Galeria Mascota is pleased to present Antifaratu an exhibition curated by Wills Baker. Featuring works by David Douard (b.1983), Matthew Kenny (b.1979), Bradford Kessler (b.1983), The estate of Tony Morgan (b. 1938 -2004) and Zoe Barcza (b.1984).
The horror genre operates off of one principle alone: fear for pleasure. Meet Antifa2, an amalgamation of divine parts, (absentis corporis) an absent body invoked for devotion, Antifa2 prowls the night, she is a transgender, leftist whore of spectacle, an apparition come to uproot tradition and posses the most hard-hearted conservatives with desire. She flies, he screams, a murderous wretch begging to be seen.
Five leading international artists invoke and respond to the symptoms of contemporary social rupture, technological violence, and political disintegration following the 2016 presidental election in the U.S. This exhibition marks the first presentation in Latin America on behalf of all participants.
"oh trust in me my pretty/Come walk with me my helpless one." (Tinderbox,1969)
Zoe Barcza (b.1984) makes paintings versed in contemporary phobias of social intimacy, digital fixation, and toxic health paranoia. Her practice infuses humor and violence to measure the degree with which the two dominate modern spectacle and fetishism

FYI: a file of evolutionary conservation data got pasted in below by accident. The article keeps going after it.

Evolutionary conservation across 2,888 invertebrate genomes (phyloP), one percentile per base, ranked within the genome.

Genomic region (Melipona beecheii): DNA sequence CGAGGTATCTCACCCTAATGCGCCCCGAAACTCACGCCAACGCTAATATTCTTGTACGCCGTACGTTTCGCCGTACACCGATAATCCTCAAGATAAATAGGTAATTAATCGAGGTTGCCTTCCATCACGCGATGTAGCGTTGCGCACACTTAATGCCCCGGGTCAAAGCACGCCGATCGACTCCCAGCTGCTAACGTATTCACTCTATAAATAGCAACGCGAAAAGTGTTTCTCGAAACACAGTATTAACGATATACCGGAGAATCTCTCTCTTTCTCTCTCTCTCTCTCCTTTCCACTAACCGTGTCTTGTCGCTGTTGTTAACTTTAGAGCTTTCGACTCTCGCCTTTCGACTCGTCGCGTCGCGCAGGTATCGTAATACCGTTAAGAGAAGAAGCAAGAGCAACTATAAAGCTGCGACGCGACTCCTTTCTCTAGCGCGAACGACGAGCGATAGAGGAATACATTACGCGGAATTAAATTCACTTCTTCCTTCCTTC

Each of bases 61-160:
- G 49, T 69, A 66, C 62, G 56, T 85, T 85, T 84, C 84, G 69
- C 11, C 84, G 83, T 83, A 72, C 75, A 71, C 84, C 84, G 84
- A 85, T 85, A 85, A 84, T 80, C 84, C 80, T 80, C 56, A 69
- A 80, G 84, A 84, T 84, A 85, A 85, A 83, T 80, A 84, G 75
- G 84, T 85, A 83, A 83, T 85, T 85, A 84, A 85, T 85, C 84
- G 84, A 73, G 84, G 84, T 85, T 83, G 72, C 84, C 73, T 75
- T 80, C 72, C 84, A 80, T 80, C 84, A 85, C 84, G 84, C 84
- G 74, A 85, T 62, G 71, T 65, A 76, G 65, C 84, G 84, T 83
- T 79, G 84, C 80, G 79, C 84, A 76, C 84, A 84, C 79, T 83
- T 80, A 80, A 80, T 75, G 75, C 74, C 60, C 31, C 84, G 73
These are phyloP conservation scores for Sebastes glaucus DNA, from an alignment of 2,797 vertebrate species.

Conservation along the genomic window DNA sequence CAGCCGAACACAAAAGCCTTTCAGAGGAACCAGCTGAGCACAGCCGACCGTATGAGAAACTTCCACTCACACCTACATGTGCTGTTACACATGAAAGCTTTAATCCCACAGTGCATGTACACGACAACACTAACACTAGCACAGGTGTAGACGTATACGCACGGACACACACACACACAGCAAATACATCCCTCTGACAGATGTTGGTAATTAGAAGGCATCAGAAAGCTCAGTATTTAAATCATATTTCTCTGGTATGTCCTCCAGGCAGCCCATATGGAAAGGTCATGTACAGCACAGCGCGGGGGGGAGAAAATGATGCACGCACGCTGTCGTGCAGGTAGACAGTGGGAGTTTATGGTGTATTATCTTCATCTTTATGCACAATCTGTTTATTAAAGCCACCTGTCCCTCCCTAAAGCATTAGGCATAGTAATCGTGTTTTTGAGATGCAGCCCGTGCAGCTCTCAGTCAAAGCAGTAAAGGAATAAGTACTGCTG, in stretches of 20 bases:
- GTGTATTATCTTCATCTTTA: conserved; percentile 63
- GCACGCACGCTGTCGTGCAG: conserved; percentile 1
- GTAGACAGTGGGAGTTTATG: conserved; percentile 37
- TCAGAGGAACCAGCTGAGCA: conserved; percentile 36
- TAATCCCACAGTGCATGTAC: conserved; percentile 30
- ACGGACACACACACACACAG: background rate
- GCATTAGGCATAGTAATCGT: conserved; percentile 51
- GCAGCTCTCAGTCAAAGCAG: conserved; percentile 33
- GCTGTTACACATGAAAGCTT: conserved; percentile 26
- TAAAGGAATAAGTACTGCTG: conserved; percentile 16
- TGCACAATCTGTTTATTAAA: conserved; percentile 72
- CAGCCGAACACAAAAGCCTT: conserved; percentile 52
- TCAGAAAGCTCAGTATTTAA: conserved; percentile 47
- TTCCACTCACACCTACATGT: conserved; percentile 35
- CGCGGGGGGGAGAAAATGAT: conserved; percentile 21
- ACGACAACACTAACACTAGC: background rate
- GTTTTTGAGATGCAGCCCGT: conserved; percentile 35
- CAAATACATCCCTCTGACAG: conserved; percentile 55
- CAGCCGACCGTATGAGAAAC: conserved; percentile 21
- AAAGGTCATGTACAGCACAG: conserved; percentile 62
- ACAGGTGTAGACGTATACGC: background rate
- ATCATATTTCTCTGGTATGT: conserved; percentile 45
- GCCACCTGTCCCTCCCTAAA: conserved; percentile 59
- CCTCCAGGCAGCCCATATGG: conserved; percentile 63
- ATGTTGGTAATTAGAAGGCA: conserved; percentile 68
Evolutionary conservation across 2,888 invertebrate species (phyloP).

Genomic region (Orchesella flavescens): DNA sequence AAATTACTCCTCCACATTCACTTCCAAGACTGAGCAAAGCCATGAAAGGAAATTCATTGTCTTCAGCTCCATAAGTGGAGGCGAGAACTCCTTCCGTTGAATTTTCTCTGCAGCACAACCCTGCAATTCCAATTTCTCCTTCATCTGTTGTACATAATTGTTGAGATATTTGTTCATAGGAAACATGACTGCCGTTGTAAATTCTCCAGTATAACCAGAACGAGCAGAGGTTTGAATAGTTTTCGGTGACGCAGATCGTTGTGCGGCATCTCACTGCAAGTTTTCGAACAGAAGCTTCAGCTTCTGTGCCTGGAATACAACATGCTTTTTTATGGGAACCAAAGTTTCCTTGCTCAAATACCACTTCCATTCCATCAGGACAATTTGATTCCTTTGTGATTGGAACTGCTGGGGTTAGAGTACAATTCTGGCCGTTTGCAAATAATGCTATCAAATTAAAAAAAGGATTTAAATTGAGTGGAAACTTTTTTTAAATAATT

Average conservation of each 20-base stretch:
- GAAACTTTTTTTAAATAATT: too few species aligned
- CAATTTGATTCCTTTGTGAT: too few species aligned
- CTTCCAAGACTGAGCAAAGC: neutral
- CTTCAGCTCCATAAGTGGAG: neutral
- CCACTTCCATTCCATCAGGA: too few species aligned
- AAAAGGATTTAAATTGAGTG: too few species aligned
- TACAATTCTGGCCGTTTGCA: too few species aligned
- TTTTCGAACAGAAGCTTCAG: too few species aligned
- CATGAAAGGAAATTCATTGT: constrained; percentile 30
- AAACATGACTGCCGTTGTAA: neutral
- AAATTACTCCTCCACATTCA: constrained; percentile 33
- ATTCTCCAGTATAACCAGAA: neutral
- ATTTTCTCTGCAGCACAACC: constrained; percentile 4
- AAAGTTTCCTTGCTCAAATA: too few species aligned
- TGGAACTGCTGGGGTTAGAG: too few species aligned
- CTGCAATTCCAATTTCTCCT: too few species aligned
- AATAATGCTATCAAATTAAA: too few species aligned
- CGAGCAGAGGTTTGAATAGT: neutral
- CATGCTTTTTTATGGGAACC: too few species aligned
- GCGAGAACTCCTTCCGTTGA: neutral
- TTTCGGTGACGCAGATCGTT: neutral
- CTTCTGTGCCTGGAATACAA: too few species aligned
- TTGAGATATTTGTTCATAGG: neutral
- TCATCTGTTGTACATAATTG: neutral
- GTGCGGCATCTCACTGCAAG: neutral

David Douard (b.1983) creates sculptures that unravel the figurative underbelly of a city, taking unseen systems that support daily life, like surveillance, mass transport and sewage grids and fuses them to an awareness of inevitable decay, contamination and anarchy.
Matt Kenny (b.1979) re-records political assassinations, dedicating a particular focus to the shooting of JFK, even creating paintings modeled after the bullets that took the life of the late U.S. president. His works persistently questions how events of public trauma are shaped and recorded in the collective conscience.
Bradford Kessler (b.1983) plays with the tropes of religious evangelism and in particular histories of paranormal fear mongering. His instillations explore everything from the history of weapons to the commercial deployment of horror mascots and normalized violence.
Tony Morgan (b. 1938-2004) Utilized the medium of video and performance to explicitly capture often violent and bizarre activities, partially in step with the Fluxus movement the works are humorous and bleak reactions to rapid social and political change. In the 1970's Morgan shifted his attention to themes of gender and identity politics inventing his trans-alias and alter ego Herman Fame.